This paper presents a negative index metamaterial incorporated UWB antenna with an integration of complementary SRR (split-ring resonator) and CLS (capacitive loaded strip) unit cells for microwave imaging sensor applications. This metamaterial UWB antenna sensor consists of four unit cells along one axis, where each unit cell incorporates a complementary SRR and CLS pair. This integration enables a design layout that allows both a negative value of permittivity and a negative value of permeability simultaneous, resulting in a durable negative index to enhance the antenna sensor performance for microwave imaging sensor applications. The proposed MTM antenna sensor was designed and fabricated on an FR4 substrate having a thickness of 1.6 mm and a dielectric constant of 4.6. The electrical dimensions of this antenna sensor are 0.20 λ × 0.29 λ at a lower frequency of 3.1 GHz. This antenna sensor achieves a 131.5% bandwidth (VSWR < 2) covering the frequency bands from 3.1 GHz to more than 15 GHz with a maximum gain of 6.57 dBi. High fidelity factor and gain, smooth surface-current distribution and nearly omni-directional radiation patterns with low cross-polarization confirm that the proposed negative index UWB antenna is a promising entrant in the field of microwave imaging sensors. Full article
(This article belongs to the Special Issue Metamaterial-Inspired Sensors)
Open AccessArticle Intelligent Detection of Cracks in Metallic Surfaces Using a Waveguide Sensor Loaded with Metamaterial Elements
Sensors 2015, 15(5), 11402-11416; doi:10.3390/s150511402
Received: 28 January 2015 / Revised: 5 May 2015 / Accepted: 6 May 2015 / Published: 15 May 2015
Cited by 4 | PDF Full-text (468 KB) | HTML Full-text | XML Full-text
Abstract
This work presents a real life experiment of implementing an artificial intelligence model for detecting sub-millimeter cracks in metallic surfaces on a dataset obtained from a waveguide sensor loaded with metamaterial elements. Crack detection using microwave sensors is typically based on human observation
[...] Read more.
This work presents a real life experiment of implementing an artificial intelligence model for detecting sub-millimeter cracks in metallic surfaces on a dataset obtained from a waveguide sensor loaded with metamaterial elements. Crack detection using microwave sensors is typically based on human observation of change in the sensor’s signal (pattern) depicted on a high-resolution screen of the test equipment. However, as demonstrated in this work, implementing artificial intelligence to classify cracked from non-cracked surfaces has appreciable impact in terms of sensing sensitivity, cost, and automation. Furthermore, applying artificial intelligence for post-processing data collected from microwave sensors is a cornerstone for handheld test equipment that can outperform rack equipment with large screens and sophisticated plotting features. The proposed method was tested on a metallic plate with different cracks and the obtained experimental results showed good crack classification accuracy rates. Full article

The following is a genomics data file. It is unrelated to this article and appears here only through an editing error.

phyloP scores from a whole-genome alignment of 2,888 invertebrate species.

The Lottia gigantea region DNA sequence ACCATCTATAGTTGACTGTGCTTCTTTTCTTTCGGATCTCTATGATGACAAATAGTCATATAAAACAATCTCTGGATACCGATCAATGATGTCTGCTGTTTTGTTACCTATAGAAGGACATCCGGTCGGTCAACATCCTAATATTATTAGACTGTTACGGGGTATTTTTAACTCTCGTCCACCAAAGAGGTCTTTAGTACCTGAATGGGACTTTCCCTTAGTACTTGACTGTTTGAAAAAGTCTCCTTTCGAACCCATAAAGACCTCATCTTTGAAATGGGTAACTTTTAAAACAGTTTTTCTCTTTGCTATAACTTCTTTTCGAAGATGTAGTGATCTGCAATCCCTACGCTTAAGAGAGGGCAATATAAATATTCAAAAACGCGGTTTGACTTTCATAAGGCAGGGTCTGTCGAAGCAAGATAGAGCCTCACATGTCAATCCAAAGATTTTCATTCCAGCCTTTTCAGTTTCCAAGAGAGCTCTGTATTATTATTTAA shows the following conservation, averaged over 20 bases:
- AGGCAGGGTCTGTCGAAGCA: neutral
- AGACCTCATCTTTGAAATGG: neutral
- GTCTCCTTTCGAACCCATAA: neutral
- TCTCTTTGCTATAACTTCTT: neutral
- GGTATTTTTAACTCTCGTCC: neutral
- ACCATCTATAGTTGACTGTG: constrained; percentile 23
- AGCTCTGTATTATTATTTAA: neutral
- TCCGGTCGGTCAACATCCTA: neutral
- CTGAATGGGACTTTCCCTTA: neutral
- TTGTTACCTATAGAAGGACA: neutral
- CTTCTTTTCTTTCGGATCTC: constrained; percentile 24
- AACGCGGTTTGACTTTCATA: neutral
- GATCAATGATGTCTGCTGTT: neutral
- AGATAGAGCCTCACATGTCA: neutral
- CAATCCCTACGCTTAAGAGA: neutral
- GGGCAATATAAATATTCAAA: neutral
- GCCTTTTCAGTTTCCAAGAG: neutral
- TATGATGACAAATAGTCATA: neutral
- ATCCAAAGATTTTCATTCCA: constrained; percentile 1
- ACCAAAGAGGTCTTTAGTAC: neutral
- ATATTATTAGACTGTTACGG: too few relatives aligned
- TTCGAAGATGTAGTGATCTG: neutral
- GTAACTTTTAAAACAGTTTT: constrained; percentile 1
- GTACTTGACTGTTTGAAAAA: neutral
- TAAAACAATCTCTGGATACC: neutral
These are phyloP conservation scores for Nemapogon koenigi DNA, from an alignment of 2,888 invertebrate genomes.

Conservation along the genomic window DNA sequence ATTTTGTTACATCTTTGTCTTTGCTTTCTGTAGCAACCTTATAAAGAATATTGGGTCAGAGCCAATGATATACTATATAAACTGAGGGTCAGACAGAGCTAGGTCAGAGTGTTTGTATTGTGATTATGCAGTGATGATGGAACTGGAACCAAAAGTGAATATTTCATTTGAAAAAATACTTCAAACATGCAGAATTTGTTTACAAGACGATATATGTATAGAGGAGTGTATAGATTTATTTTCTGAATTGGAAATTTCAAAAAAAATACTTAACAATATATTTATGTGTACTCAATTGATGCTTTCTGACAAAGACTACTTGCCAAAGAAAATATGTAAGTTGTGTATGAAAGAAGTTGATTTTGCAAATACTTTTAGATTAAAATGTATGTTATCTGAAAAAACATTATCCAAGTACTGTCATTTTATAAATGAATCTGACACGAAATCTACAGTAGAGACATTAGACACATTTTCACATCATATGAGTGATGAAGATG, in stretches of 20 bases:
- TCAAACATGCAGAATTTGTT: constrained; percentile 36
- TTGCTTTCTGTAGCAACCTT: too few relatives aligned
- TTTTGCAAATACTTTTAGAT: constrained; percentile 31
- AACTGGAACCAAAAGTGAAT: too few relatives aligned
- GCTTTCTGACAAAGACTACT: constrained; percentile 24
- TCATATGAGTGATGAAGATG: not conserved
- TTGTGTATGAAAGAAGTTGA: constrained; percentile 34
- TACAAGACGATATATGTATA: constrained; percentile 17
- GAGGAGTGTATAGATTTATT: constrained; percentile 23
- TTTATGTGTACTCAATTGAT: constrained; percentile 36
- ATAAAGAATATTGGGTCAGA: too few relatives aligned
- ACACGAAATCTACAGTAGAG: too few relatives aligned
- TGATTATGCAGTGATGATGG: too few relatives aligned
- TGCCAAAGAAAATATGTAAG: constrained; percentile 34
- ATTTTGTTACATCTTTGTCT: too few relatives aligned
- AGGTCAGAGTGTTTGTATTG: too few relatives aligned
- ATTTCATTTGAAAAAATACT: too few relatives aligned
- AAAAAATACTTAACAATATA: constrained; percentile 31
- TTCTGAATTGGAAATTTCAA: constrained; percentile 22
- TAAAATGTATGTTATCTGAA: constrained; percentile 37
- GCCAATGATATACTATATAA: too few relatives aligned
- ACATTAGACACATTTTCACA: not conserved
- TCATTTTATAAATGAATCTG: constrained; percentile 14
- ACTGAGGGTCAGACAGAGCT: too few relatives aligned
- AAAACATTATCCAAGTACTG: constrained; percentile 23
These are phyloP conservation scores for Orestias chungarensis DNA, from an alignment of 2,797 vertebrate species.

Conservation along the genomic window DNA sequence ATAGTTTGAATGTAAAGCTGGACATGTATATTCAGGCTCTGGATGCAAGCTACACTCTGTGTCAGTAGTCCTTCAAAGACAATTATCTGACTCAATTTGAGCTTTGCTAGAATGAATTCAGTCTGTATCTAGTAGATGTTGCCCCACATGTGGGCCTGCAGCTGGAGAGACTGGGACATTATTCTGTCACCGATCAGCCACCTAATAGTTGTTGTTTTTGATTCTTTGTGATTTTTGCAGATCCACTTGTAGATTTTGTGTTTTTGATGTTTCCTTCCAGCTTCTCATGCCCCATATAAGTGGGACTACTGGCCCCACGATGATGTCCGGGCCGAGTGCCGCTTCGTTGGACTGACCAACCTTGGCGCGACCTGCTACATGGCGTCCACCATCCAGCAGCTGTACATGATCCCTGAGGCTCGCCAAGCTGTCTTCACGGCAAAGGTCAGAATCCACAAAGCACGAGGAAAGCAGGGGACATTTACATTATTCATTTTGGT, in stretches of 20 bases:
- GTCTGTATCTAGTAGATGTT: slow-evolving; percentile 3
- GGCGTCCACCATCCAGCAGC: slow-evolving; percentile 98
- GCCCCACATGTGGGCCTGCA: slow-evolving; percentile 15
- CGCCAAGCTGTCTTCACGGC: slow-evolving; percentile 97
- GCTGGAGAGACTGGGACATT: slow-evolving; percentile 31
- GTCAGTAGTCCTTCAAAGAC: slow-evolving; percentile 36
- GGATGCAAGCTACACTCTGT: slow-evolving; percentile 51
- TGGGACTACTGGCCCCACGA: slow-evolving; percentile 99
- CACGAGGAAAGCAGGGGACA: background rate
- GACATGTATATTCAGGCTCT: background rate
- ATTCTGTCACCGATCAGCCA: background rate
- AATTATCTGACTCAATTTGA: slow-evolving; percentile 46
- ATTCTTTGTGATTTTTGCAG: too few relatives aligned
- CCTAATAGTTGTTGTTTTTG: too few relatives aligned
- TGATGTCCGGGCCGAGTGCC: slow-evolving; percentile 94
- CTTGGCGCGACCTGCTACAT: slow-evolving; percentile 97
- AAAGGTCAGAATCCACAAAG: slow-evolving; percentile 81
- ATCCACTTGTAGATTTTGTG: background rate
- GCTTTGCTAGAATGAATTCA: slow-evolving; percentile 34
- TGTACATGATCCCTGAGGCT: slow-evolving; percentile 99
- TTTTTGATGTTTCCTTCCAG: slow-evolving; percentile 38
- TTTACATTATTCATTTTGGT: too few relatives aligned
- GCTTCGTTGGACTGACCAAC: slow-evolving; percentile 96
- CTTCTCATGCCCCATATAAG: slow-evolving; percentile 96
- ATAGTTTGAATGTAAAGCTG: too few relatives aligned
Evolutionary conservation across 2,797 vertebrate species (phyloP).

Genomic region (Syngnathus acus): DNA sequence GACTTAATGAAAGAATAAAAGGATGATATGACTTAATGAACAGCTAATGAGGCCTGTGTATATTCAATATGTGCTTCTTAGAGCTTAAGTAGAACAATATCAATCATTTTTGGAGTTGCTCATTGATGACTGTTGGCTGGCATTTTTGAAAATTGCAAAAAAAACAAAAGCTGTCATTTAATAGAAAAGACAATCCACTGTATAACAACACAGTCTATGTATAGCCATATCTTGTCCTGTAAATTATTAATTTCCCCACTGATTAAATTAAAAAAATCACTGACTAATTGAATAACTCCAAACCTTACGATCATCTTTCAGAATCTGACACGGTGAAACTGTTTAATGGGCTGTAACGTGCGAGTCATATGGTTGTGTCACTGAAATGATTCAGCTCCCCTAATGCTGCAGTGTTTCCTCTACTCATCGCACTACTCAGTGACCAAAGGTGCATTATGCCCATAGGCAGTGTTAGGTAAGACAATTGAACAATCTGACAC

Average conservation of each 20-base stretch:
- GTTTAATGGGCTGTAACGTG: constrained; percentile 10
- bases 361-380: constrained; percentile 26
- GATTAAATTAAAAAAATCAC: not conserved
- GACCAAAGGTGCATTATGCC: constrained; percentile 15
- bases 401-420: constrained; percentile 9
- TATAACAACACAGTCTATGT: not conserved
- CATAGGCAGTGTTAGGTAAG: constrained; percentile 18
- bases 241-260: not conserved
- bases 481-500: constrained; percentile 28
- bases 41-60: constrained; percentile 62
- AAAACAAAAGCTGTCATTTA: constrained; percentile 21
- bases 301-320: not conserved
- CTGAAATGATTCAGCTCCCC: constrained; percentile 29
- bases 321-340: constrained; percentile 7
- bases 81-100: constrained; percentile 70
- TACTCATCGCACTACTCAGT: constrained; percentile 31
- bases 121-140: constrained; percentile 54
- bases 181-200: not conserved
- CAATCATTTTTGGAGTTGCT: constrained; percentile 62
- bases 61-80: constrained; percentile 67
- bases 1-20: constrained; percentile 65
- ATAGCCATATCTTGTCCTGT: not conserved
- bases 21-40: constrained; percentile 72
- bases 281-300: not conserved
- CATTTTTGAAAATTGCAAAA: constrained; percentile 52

(This article belongs to the Special Issue Metamaterial-Inspired Sensors)
Open AccessArticle Angular Displacement and Velocity Sensors Based on Coplanar Waveguides (CPWs) Loaded with S-Shaped Split Ring Resonators (S-SRR)
Sensors 2015, 15(5), 9628-9650; doi:10.3390/s150509628
Received: 23 March 2015 / Revised: 14 April 2015 / Accepted: 21 April 2015 / Published: 23 April 2015
Cited by 8 | PDF Full-text (2142 KB) | HTML Full-text | XML Full-text
Abstract
In this paper, angular displacement and angular velocity sensors based on coplanar waveguide (CPW) transmission lines and S-shaped split ring resonators (S-SRRs) are presented. The sensor consists of two parts, namely a CPW and an S-SRR, both lying on parallel planes. By this
[...] Read more.
In this paper, angular displacement and angular velocity sensors based on coplanar waveguide (CPW) transmission lines and S-shaped split ring resonators (S-SRRs) are presented. The sensor consists of two parts, namely a CPW and an S-SRR, both lying on parallel planes. By this means, line-to-resonator magnetic coupling arises, the coupling level being dependent on the line-to-resonator relative angular orientation. The line-to-resonator coupling level is the key parameter responsible for modulating the amplitude of the frequency response seen between the CPW ports in the vicinity of the S-SRR fundamental resonance frequency. Specifically, an amplitude notch that can be visualized in the transmission coefficient is changed by the coupling strength, and it is characterized as the sensing variable. Thus, the relative angular orientation between the two parts is measured, when the S-SRR is attached to a rotating object. It follows that the rotation angle and speed can be inferred either by measuring the frequency response of the S-SRR-loaded line, or the response amplitude at a fixed frequency in the vicinity of resonance. It is in addition shown that the angular velocity can be accurately determined from the time-domain response of a carrier time-harmonic signal tuned at the S-SRR resonance frequency. The main advantage of the proposed device is its small size directly related to the small electrical size of the S-SRR, which allows for the design of compact angular displacement and velocity sensors at low frequencies. Despite the small size of the fabricated proof-of-concept prototype (electrically small structures do not usually reject signals efficiently), it exhibits good linearity (on a logarithmic scale), sensitivity and dynamic range. Full article